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Community Wildlife Scouts to complement sustainable human-wildlife relations - AWF

by Gideon Madzikatidze/Simbarashe Sithole
21 Dec 2023 at 07:53hrs | Views
The African Wildlife Foundation (AWF) has built capacity of 118 community wildlife scouts through targeted professional trainings that equipped them with basic and advanced skills in ecological monitoring, ranger-based data collection, conducting problem animal management, communicating with stakeholders in wildlife-rich areas and timeous community engagements on conservation aspects using human rights-based approaches.

Commenting on sustainability of Community Wildlife Scouts response to human-wildlife relations, AWF Country Director, Ms Olivia Mufute claimed that her organisation will tirelessly work with stakeholders to ensure improvement and sustainability of human-wildlife relations through tolerance and co-existence mechanisms.

"The AWF equipped these scouts with the Spatial Monitoring and Reporting Tool (SMART) cyber trackers, uniforms, including patrol boots critical for their work during anti-poaching patrols," Mufute said.

"The provision of patrol and field equipment motivate the community wildlife scouts and allow them to carry out their responsibilities more efficiently," Mufute added.

Mufute said the cyber trackers are critical in wildlife conservation in the Mid Zambezi Valley landscape, which is one of AWF's priority landscapes as they provide a powerful way of collecting data, monitoring wildlife population, aiding in combatting anti-poaching and effective in human wildlife conflict management.

"This enables conservation players to make informed decisions vital in protecting threatened species, thereby affecting current and future conservation programming," Mufute said.

"The community scouts are contributing to information and data needed by Zimbabwe Parks and Wildlife Management Authority (Zimparks) at national level to make informed management decisions critical for input into policy reviews," Mufute added.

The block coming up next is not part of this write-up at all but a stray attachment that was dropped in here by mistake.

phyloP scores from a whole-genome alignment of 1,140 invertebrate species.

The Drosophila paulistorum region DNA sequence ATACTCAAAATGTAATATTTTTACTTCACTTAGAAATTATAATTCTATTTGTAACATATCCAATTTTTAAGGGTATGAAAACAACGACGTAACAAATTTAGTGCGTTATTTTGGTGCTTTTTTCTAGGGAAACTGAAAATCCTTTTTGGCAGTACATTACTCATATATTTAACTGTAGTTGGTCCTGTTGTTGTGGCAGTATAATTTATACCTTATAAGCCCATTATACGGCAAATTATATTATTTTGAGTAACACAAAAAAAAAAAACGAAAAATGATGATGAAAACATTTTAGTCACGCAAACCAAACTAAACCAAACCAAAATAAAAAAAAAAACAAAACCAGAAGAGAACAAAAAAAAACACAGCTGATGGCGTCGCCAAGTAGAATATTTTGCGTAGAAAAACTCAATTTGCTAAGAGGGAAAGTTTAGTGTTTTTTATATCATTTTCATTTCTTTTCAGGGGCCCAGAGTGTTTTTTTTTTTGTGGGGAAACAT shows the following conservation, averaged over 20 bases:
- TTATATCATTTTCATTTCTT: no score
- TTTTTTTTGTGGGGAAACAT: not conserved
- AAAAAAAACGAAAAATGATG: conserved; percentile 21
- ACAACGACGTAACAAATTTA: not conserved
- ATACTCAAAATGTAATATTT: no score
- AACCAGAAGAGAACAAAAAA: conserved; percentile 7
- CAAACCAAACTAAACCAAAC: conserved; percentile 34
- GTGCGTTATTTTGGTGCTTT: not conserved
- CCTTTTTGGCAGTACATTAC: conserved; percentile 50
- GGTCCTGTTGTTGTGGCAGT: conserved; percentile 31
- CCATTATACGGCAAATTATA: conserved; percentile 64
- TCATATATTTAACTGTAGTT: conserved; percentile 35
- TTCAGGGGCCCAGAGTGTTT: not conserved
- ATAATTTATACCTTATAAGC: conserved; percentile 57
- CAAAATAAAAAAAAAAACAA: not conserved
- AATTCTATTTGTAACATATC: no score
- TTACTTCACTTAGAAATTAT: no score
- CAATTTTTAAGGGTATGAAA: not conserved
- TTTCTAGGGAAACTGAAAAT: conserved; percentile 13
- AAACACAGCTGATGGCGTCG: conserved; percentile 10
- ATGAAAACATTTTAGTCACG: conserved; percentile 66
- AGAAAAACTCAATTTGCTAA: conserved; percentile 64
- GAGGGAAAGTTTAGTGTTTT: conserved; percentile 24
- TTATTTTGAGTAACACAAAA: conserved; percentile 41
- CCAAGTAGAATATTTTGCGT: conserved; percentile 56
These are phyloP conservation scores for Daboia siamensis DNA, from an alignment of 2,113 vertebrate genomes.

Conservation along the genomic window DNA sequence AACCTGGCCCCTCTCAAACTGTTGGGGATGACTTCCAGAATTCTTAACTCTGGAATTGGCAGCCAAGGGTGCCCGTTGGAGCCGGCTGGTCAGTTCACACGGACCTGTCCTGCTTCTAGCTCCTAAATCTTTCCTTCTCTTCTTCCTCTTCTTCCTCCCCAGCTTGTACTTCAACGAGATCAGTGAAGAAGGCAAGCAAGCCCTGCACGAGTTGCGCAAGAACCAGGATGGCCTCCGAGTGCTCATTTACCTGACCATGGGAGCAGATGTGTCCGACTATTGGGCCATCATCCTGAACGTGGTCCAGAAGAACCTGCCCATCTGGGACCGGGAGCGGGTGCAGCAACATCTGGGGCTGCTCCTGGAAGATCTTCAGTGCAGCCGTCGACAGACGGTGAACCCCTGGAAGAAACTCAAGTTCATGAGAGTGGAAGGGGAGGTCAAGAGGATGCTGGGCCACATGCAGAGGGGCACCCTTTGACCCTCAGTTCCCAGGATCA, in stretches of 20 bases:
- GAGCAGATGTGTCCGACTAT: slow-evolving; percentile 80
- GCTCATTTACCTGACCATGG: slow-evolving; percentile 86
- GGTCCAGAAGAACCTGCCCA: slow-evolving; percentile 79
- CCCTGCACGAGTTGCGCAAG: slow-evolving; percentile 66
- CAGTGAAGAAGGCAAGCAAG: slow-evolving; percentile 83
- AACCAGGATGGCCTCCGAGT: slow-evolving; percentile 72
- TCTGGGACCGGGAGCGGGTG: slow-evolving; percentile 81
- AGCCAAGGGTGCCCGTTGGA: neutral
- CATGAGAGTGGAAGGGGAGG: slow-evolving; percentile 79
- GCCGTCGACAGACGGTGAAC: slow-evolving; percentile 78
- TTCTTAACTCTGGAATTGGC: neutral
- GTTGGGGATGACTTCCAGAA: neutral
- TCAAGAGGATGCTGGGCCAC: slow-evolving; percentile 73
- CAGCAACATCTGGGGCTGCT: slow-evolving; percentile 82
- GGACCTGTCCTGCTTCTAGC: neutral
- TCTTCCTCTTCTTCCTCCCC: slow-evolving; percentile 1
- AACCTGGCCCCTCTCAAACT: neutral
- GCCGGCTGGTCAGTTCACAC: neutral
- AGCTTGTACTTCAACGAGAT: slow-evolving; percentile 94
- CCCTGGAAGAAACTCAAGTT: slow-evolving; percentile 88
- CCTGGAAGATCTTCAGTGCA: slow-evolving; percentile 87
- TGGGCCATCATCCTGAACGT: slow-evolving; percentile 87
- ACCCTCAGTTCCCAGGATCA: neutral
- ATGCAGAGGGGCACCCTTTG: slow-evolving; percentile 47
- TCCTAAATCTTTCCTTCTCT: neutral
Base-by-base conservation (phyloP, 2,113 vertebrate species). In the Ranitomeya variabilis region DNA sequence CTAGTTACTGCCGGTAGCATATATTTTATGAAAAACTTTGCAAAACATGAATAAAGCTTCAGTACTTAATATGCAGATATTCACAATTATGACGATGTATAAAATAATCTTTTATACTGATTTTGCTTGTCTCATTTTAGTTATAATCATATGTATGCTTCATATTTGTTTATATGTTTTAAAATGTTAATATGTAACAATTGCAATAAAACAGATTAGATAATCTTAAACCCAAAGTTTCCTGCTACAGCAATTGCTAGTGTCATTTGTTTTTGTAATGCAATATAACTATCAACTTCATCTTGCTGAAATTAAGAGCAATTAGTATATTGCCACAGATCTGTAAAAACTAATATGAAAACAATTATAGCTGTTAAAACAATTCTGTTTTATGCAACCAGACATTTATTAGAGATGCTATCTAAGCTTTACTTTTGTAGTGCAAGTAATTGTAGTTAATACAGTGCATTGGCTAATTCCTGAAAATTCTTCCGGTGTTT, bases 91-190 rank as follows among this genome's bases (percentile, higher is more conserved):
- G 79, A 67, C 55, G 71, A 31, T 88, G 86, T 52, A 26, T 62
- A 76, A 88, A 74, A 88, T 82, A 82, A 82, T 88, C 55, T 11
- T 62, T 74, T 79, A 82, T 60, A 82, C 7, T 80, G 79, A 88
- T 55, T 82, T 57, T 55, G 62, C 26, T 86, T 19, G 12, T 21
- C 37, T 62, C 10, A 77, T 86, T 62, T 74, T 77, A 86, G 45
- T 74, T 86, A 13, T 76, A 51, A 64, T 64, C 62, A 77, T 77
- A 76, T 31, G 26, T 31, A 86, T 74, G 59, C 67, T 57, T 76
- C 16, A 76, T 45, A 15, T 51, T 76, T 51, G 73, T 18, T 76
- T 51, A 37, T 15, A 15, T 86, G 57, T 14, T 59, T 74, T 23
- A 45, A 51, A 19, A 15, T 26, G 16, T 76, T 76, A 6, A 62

The AWF has noted that in addition, joint patrols with Zimparks have provided the community scouts opportunities to build professional relationships with ZPWMA rangers, requesting for assistance in curbing illegal wildlife trade and trafficking in the Districts.

"Due to the skills gained, community scouts are now able to do joints patrols with the Zimparks rangers signaling the long-term sustainability of scouts and their skills even in the absence of donor funds. The technical assistance and funding support with appropriate field equipment for community wildlife scouts, upgraded their skills, and increased joint patrols with park rangers,

"This ultimately improves enforcement in community lands with broader patrol coverage as well as benefits accruing to local communities," Mufute said.

"The community scouts have had a significant impact on reducing the incidence of elephant poaching in the districts, identifying poachers and making arrests during the joint patrols with Zimparks rangers, removing snares and reducing illegal fishing on the Zambezi River," Mufute remarks.

Mufute also claimed good partnerships have been developed with safari operators in the districts thereby ensuring long-term sustainability.

The AWF cited inclusion of female scouts in the recruitment as a huge motivation to the youths since women interact more with nature and their role in natural resources management is critical, hence empowered female scouts are therefore critical in biodiversity conservation through “You empower a girl child and positively transform a whole community!'' mantra, thus how empowering women ensures sustainability.

Mufute said the fact that these community wildlife scouts are drawn from within local communities such as Mbire District "further reinforces their effectiveness in promoting the peaceful co-existence of wildlife and people".

The AWF said in such a way, they better understand the importance of wildlife and can raise awareness in a manner that is understandable by local communities.

"Community wildlife scouts also use non-lethal, readily available deterrents, such as Chili in deterring wild animals. Prior to the Utariri Program, AWF trained farmers and scouts on chili farming, supplied them with chili seed and linked them to the markets," Mufute noted.

"This long overdue gesture which was extended in collaboration with Agritex enable scouts and communities to manage human wildlife conflict and get alternative livelihood options at the same time without donor aid," added Mufute.

The AWF added that the strengthening of district human wildlife conflict structures further reinforces the sustainability of community wildlife scouts' response to HWC.

Under the Swedish International Development Agency (SIDA) funded 'Utariri-Integrated and Adaptive Biodiversity, Climate and Livelihoods Project in the Zambezi Valley,' and previous projects such as the 'Partnership for Improved Anti-Poaching and Compatible Land Use in Community Lands of Lower Zambezi-Mana Pools Transboundary Conservation Area 2018-2021' funded by the European Union, the African Wildlife Foundation (AWF) built the capacity of 118 community wildlife scouts through targeted professional trainings that equipped them with basic and advanced skills in ecological monitoring, ranger-based data collection, conducting problem animal management, communicating with stakeholders in wildlife-rich areas, as well as engaging the local community on conservation aspects using human rights-based approaches.

Source - Byo24News